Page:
I don’t think Facebook really cares about me

typewriter - permission for blog
Early Facebook?

 

When I log on to Facebook now I often get reminded of a post I made a few years ago on the same date with the heading, “Your memories on Facebook”. I quite like that, it reminds me of things that I had forgotten had happened and people with whom I was in touch at that time.

The text under that heading reads: “Nick, we care about you and the memories you share here. We thought that you’d like to look back on this post from x years ago.”

Now I seriously doubt that Facebook care about me. There are over 1.5 billion users of Facebook and I don’t think that Facebook actually cares about each one of us as an individual even though the message is personalised.

Equally I don’t think they care about the memories I share on Facebook. They care whether or not I keep on being active on Facebook and want me to keep posting on Facebook in order that they continue to gain advertising revenue and sustain the business model under which they operate.

And I am pretty sure that they didn’t think about me and whether I would like to look back on a particular post. I suspect (cynical? me?) that there is a program running at Facebook HQ that picks out posts from previous years and lobs them onto my page for me to consider. No human thought was involved in selecting that memory for me.

I like the reminders of the memories, but I don’t like what feels like an attempt by a Faceless Corporation to try to personalise my experience and make me think that I am a valued customer. I know that it’s exactly the same experience as all of the other 1.5 billion users. They don’t care about me. They don’t think about me.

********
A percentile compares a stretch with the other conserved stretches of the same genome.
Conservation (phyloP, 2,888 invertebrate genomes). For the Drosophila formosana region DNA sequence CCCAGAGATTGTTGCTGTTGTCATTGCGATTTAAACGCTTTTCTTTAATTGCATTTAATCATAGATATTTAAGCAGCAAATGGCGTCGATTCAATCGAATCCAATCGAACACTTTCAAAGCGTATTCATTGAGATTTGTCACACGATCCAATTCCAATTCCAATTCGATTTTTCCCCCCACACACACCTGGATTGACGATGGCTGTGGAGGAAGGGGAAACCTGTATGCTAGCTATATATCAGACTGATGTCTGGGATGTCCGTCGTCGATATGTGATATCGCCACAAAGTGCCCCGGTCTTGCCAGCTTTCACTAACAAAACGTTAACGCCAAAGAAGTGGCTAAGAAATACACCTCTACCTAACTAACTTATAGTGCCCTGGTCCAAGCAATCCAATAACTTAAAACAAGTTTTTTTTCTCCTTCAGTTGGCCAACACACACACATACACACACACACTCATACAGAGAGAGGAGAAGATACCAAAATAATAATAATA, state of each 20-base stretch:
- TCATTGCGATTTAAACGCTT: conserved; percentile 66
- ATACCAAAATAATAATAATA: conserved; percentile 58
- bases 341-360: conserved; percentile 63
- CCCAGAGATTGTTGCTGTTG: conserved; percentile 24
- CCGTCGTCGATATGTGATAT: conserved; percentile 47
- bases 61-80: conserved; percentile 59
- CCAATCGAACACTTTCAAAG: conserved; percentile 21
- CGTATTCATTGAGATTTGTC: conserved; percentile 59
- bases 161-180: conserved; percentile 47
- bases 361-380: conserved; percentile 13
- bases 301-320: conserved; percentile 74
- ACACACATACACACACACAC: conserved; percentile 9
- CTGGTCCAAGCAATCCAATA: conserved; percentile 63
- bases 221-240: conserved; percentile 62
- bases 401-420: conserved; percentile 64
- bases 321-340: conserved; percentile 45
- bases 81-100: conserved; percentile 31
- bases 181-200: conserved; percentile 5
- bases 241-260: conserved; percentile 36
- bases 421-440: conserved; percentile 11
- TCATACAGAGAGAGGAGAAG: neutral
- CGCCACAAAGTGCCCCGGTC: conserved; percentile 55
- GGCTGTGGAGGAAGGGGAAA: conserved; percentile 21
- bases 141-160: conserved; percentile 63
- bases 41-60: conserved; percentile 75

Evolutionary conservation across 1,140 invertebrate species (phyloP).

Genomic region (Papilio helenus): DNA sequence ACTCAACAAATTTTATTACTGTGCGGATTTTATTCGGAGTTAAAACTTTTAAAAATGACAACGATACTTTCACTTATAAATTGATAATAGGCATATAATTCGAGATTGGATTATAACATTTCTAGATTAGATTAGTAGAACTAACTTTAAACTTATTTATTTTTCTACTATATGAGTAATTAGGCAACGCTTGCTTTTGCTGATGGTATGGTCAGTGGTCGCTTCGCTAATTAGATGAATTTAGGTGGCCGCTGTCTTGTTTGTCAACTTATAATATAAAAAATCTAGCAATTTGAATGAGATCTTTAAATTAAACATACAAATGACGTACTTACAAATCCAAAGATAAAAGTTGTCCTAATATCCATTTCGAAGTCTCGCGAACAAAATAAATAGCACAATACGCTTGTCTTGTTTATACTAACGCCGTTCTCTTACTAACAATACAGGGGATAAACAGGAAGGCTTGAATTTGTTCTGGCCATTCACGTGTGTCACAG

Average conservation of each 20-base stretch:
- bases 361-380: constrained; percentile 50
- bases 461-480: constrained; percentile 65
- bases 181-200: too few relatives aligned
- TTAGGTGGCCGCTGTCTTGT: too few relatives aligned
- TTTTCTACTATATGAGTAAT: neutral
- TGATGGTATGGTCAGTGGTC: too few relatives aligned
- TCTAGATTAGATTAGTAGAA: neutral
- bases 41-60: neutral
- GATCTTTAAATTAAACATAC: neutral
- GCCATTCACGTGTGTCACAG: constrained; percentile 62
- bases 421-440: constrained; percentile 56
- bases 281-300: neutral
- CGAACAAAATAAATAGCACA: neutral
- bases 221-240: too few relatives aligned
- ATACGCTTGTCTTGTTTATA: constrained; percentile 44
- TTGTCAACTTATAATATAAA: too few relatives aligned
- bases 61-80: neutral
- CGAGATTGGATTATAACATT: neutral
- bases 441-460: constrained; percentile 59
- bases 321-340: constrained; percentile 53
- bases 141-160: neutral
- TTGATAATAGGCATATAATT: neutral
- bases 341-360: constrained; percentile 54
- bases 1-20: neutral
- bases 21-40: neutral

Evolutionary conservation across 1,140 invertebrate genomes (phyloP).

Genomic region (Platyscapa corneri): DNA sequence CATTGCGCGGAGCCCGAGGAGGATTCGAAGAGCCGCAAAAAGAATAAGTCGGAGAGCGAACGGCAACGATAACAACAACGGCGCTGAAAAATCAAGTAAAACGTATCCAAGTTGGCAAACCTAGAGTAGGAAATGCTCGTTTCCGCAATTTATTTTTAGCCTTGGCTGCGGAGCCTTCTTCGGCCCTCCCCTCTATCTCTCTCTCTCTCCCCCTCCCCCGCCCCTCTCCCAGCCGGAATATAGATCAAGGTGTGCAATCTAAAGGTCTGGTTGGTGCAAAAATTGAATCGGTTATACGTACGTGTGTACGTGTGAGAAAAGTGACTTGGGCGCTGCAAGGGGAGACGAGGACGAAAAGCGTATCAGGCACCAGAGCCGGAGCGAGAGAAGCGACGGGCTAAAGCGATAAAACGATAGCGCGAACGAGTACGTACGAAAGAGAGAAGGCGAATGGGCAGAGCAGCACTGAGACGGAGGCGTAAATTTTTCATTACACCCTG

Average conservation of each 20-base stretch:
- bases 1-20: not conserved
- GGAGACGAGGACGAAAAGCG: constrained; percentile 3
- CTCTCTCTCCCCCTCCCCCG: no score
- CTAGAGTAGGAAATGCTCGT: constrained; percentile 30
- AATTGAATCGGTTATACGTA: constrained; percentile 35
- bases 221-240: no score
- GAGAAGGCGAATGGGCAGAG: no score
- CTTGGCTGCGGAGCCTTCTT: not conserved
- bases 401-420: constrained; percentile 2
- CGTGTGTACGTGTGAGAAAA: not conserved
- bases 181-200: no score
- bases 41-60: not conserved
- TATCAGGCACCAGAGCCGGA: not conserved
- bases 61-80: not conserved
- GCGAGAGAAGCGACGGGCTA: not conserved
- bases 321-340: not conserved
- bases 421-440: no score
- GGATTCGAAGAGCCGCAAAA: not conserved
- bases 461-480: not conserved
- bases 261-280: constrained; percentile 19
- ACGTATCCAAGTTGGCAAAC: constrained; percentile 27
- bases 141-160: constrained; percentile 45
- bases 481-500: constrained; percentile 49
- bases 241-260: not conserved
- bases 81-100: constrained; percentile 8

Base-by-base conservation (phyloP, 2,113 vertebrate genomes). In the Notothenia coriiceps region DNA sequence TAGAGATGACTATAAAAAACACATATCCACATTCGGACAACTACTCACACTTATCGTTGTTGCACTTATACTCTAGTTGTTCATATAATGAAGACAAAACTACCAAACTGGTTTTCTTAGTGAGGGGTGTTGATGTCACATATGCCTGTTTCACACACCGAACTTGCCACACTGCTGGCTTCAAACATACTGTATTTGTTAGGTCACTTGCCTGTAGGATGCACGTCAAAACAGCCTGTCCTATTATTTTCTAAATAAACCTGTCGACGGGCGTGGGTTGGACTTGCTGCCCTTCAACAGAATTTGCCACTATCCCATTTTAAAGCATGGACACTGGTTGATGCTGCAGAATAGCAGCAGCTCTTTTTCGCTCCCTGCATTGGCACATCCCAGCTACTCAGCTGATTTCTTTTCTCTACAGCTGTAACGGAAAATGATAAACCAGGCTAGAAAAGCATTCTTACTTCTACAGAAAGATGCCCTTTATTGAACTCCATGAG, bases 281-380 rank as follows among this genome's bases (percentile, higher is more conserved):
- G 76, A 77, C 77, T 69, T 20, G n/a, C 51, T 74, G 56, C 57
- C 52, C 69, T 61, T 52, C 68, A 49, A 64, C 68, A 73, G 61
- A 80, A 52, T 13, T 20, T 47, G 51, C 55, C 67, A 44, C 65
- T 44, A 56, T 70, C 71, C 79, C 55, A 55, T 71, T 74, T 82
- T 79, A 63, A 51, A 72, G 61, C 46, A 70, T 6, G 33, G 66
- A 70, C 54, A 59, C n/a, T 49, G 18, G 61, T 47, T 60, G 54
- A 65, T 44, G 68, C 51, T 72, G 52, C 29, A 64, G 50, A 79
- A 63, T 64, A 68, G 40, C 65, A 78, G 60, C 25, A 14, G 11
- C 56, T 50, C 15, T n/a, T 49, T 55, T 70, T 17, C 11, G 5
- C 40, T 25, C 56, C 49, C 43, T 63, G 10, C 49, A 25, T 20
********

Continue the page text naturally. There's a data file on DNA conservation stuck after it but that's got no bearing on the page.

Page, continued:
And sometimes I wonder whether that is how people experience God through Christians: almost as if we have a stock computer-generated response that may look on the surface as if it is personal but actually is more of a platitude: “Jesus loves you.”

How do people know that Jesus loves them? Not just because some random stranger tells them. Please note: I am not discounting random encounters but most people find faith in God through a long process of engagement with friends and family who are followers of Jesus. They know it because they experience it as true in the lives and words of those they know and trust. They know it because people they know and trust have taken the time to listen to them, to understand them and to love them unconditionally.

And that’s a challenge to me. Do I care about my friends and family? Do I care about the memories and experiences that have helped shape them and am I willing to listen to them? Have I thought about what they would like? How good a free sample of Jesus am I? Is it clear that I share my faith because I care about those people?

Be blessed, be a blessing

mission made simple

Churches seem to have the innate ability to make things complicated, don’t we. Putting aside all of the complexities of Church Meetings, Leadership Meetings, ordinations, inductions, church accounts and finances, child protection policies, insurance, choice of music in services, sitting in our favourite seats, charity law, constitutions, and so much more that goes into running a church, I want to think about what our mission is.

In my simple mind churches exist to be free samples of Jesus to the world around us. That, to me, is part of what Paul meant when he described the church as the ‘body of Christ’ – if people want to know what Jesus is like they should look at the church.

Ooer.

So, at the risk of making things too simple, I want to suggest a couple of simple things that Jesus said which may help us to do that, empowered and inspired by his Spirit in us.

First of all, and I have mentioned this before on this blog, Jesus asked a brilliant question that I think should be on our lips all the time: “What do you want me to do for you?” (Mark 10:51) That is an empowering question, it is a service-based question, it is a gracious question. I cringe when I walk past Christians (usually self-appointed) haranguing passers-by on the street by preaching loudly at them and telling them what they are doing wrong. By way of contrast I love the approach exemplified by Chris Duffett and others which are high on grace: offering water, free hugs, a listening ear and seeking to serve and bless rather than condemn.